ERB Tags7:15 with Jay McGavren
Let's talk about the "embedding" part of "Embedded Ruby". You store some static text, usually HTML code, in a file. Then, using special ERB tags, you embed Ruby code that displays changing, dynamic data into the static text. Each time the template is rendered, each piece of Ruby code is evaluated to get a result. Those results are inserted into the template in place of the ERB tags, giving you text that changes each time the template is rendered.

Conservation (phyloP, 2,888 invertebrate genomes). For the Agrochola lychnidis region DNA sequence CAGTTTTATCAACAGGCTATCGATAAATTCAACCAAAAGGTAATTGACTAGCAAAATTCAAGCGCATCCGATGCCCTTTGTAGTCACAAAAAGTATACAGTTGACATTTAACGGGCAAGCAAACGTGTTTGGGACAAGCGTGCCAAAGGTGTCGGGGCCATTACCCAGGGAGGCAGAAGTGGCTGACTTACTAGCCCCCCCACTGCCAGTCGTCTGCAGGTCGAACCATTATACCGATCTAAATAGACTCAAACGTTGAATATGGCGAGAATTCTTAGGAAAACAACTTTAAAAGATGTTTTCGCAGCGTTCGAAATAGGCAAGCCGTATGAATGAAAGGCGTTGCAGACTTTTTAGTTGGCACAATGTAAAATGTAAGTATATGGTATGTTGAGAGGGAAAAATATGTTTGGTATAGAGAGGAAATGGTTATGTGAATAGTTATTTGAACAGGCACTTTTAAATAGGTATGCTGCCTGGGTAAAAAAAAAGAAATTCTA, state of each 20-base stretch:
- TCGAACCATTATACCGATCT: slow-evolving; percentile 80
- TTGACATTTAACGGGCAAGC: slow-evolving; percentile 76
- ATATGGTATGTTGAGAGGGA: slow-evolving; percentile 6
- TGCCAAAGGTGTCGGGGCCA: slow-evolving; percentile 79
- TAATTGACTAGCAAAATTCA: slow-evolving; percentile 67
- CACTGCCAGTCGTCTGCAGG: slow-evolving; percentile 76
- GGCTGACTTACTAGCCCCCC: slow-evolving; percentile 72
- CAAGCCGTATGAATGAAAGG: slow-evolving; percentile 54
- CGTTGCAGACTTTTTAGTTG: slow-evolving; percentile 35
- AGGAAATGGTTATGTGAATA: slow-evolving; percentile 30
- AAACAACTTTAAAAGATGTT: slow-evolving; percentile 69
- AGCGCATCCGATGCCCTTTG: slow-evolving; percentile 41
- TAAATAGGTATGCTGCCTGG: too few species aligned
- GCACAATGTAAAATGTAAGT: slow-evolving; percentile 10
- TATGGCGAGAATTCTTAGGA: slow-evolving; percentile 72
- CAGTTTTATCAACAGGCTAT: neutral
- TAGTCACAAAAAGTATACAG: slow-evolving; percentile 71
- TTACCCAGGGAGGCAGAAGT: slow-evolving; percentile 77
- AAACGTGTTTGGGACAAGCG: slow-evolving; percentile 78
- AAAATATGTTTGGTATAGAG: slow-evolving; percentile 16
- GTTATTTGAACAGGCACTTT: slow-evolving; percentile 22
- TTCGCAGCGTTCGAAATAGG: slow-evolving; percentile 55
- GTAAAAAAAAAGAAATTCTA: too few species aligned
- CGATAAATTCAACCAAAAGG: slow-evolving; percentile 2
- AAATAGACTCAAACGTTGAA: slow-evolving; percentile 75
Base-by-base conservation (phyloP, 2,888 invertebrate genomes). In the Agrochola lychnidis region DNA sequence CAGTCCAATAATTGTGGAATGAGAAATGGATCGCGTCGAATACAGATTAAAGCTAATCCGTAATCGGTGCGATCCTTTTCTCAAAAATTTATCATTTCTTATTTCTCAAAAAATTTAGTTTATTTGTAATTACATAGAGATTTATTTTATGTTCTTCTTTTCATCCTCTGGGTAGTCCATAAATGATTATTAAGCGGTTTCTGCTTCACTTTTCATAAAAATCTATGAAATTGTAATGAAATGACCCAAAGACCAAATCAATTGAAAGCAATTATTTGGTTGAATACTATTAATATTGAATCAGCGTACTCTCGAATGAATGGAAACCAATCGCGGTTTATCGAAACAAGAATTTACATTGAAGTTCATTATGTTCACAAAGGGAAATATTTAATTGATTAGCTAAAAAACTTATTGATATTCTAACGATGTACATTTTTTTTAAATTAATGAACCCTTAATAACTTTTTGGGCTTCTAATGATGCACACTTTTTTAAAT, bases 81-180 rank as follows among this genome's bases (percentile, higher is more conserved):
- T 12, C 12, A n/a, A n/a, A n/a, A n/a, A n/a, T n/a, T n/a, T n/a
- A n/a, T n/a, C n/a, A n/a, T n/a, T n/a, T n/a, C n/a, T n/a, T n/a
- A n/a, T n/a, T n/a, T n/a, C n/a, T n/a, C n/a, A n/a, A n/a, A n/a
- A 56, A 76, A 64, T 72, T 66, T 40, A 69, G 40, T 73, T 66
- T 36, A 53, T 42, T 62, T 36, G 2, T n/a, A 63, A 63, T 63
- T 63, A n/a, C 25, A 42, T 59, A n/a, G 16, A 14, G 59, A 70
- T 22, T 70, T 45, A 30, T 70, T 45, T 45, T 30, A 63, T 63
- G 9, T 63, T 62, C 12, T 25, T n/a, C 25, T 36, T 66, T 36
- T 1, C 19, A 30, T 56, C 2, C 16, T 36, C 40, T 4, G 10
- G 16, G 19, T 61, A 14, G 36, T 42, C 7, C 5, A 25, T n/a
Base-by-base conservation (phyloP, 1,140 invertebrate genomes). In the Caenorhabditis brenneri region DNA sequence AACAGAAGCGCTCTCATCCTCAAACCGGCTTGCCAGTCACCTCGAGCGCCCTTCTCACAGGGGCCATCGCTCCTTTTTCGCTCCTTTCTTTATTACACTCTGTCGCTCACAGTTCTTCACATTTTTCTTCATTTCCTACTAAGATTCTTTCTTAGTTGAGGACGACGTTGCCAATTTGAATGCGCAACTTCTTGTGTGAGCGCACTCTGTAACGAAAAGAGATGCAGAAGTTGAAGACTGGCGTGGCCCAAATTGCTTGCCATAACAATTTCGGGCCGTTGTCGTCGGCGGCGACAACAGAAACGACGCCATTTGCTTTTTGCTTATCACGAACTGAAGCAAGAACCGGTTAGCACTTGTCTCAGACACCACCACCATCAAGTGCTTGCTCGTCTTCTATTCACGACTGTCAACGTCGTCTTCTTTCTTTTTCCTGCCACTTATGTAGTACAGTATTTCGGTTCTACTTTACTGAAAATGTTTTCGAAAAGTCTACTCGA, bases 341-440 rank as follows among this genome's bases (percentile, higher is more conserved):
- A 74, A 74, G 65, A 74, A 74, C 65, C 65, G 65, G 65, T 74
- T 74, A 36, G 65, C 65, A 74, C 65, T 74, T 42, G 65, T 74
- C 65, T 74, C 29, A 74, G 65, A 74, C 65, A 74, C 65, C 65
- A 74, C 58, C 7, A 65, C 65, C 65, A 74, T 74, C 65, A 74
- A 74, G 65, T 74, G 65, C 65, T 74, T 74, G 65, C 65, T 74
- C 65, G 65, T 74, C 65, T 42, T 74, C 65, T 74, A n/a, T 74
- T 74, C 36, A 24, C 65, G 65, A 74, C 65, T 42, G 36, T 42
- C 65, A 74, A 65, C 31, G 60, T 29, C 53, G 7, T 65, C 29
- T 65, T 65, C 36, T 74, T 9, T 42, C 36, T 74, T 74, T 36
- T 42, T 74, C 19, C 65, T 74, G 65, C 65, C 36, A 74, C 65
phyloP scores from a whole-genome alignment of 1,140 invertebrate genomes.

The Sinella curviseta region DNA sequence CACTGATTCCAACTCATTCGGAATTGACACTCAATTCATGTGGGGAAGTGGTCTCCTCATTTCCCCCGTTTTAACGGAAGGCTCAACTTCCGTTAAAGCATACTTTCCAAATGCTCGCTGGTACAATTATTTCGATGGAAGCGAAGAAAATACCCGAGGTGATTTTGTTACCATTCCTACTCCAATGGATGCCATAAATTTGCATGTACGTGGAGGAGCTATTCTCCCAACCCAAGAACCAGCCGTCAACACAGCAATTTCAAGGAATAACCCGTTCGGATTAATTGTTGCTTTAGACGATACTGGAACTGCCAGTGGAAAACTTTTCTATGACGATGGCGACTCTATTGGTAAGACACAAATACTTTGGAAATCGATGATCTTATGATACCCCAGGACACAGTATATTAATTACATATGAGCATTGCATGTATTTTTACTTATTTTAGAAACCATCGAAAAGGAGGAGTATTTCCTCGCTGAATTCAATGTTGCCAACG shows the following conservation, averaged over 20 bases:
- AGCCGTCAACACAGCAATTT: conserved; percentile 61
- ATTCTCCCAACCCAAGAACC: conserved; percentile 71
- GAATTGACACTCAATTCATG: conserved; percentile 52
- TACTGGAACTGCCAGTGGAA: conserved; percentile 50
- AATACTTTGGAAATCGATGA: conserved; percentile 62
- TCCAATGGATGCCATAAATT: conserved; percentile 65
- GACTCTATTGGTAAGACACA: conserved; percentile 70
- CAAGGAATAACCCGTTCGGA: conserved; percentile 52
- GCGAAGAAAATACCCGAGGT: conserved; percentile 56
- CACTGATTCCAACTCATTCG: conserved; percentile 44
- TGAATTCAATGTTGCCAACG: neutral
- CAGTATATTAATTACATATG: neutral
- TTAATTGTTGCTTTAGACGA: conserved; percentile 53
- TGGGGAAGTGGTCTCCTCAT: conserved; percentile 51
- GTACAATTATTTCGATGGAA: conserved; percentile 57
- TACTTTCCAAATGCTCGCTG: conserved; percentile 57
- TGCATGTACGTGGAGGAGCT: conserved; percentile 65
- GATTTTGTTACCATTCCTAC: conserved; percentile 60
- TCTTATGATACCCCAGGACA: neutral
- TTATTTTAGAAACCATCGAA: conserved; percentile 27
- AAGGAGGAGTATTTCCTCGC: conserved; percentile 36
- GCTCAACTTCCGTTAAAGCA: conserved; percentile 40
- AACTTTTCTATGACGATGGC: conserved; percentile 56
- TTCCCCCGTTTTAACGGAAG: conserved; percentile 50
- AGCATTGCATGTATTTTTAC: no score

We're getting the page title from a URL parameter and 0:00 we're using it to load in page content from a text file. 0:02 Now we just need to convert our response to actual HTML and 0:06 we can do that using ERB. 0:09 Let's talk about the embedding part of embedded Ruby. 0:12 You store some static text, usually HTML code, in a file. 0:16 Then using specially ERB tags you embed Ruby code into the static 0:20 text that displays changing dynamic data. 0:24 Each time the template is rendered each piece of Ruby code is evaluated to 0:27 get a result. 0:31 Those results are inserted into the template in place of the ERB tags, 0:32 giving you text that changes each time the template is rendered. 0:36 Let's set up a temporary playground where we can try out ERB text. 0:40 I'm going to create a new get route with a path of /test. 0:44 It's important to place this before the get title route in 0:51 your code to avoid a conflict. 0:54 We'll talk about the reason for that later. 0:55 Within the route block, we'll call the ERB method and 0:58 have it render a template called test. 1:02 Then we'll create a new file in the views directory called test.erb. 1:05 The next time we visit the /test path, it will render the contents of this file. 1:13 There are two kinds of ERB, tags, regular embedding tags and output embedding tags. 1:18 Regular embedding tags start with <% and 1:24 end with %>, they contain some Ruby code in between those symbols. 1:28 The code gets evaluated but the results aren't placed directly into the output. 1:32 So let's say I had a regular tag like this, grade = 54. 1:37 When the tag gets evaluated the grade variable will be set but 1:42 nothing will appear in the output. 1:45 Regular embedding tags are most frequently used for two things, loops and 1:48 including or excluding parts of the template based on the condition. 1:51 If you include a conditional like an IF expression in a regular embedding tag, 1:55 any text inside the conditional will only be included in the output if 1:59 the condition is true. 2:03 So let's say that I had a statement up here, 2:05 a regular ERB tag setting the grade variable to 97. 2:09 And then I'll put insert another ERB tagged with a conditional in it. 2:13 if grade, if the grade variable, if the value in it is greater than 60, 2:18 I'll put separate ERB tag down here with the end keyword to end the if statement. 2:23 Now anything contained inside that conditional is only going to be printed 2:32 if the conditional is true. 2:35 So let's put a paragraph tag in here saying you passed. 2:37 If grade were lower than sixty, you passed would not be included in the output. 2:42 But since it's set to ninety seven, it will be. 2:47 Let's save this. 2:49 And now let's restart our server. 2:51 And try visiting the /test path. 2:57 It loads the test.arb tag, 3:02 evaluates the Ruby code setting the grade variable to 97. 3:04 Then it checks the conditional testing whether the grade variable is greater 3:08 than 60. 3:12 And it is, so it prints the paragraph tag, you passed. 3:13 If we change the variable's value to say 54, 3:17 save that, and reload the page, the condition 3:21 will no longer be true and the you passed HTML will be excluded from the output. 3:27 By the way you may have noticed that I didn't restart the app after making 3:33 changes to the ERB template. 3:36 That's because, 3:38 unlike the main Ruby code, ERB templates are reloaded each time they're rendered. 3:39 So if you save changes to the ERB template, 3:44 they'll show up as soon as you refresh your browser. 3:46 The other common use of regular embedding tags is in loops. 3:49 If you place a loop in a regular embedding tag, 3:52 any text inside the loop lobby will be output repeatedly. 3:54 So let's say that I wanted to output three paragraphs containing the word fish. 3:58 We'll create a regular embedding tag up here and 4:03 we'll loop three times by calling the times method on the integer object three. 4:06 Times method takes a block which loops that number of times. 4:12 And since it's a do end block we need the end keyword down here in a separate tag. 4:18 Now any text we put inside the loop here will be repeated that number of times. 4:23 So let's put an HTML paragraph tag, and we'll just put the word fish inside it. 4:27 Save this and reload our page. 4:33 And you see it loops three times, 4:36 each time outputting an HTML paragraph with the word fish. 4:38 In addition to regular embedding tags, ERB also has output 4:42 embedding tags which begin with <%= and end with %>. 4:47 The equal sign at the start is the only difference in how you type output tags 4:53 versus regular tags. 4:56 Like regular embedding tags the Ruby code inside an output tag gets evaluated when 4:59 the template is rendered. 5:03 But unlike regular tags, the return value of the Ruby code gets included in 5:04 the template in place of the tag. 5:08 So if we have an output embedding tag with the math operation 2 + 2, 5:11 when the template is rendered the code will be evaluated and the result, four, 5:14 will be included in the output. 5:19 Similarly, we can place a call to the time.now method in an output tag and 5:22 we'll get the current time in the output. 5:26 And because the values are updated every time we render the template, 5:30 we can refresh the page and see a new result every time. 5:33 We can mix regular embedding tags and output embedding tags too. 5:37 For example, we can nest an output embedding tag inside an each block and 5:41 the output tag will be evaluated repeatedly. 5:45 So let's say we wanted to print an HTML paragraph element for 5:48 each item in an array. 5:52 We can set up the array within a regular embedding tag. 5:54 And the each method, if you recall, loops through each element of the array, 6:05 passing it to the argument here in the block. 6:09 Again this is a multi-line block starting with do, so 6:13 we're going to need the end keyword in a separate tag down here. 6:15 And any text here within the loop will get repeated. 6:20 So we're going to output an HTML paragraph tag and we're going to embed within it 6:23 the output number, the current value of the number variable. 6:28 Let's save this and reload our page. 6:35 And we get the output 1 fish, 5 fish, 25 fish. 6:38 It loops through each value and our array, passes it into the number argument to 6:41 the block, and then within the loop body this output embedding tag gets evaluated. 6:47 The current value of number is the result, and that gets embedded into the output. 6:53 So that's how to embed Ruby code into an HTML template using ERB. 6:58 We're done trying out ERB code for now, so 7:02 let's go into the views directory and delete the test.erb file. 7:04 We'll also want to go into the main app code and delete the get /text route 7:10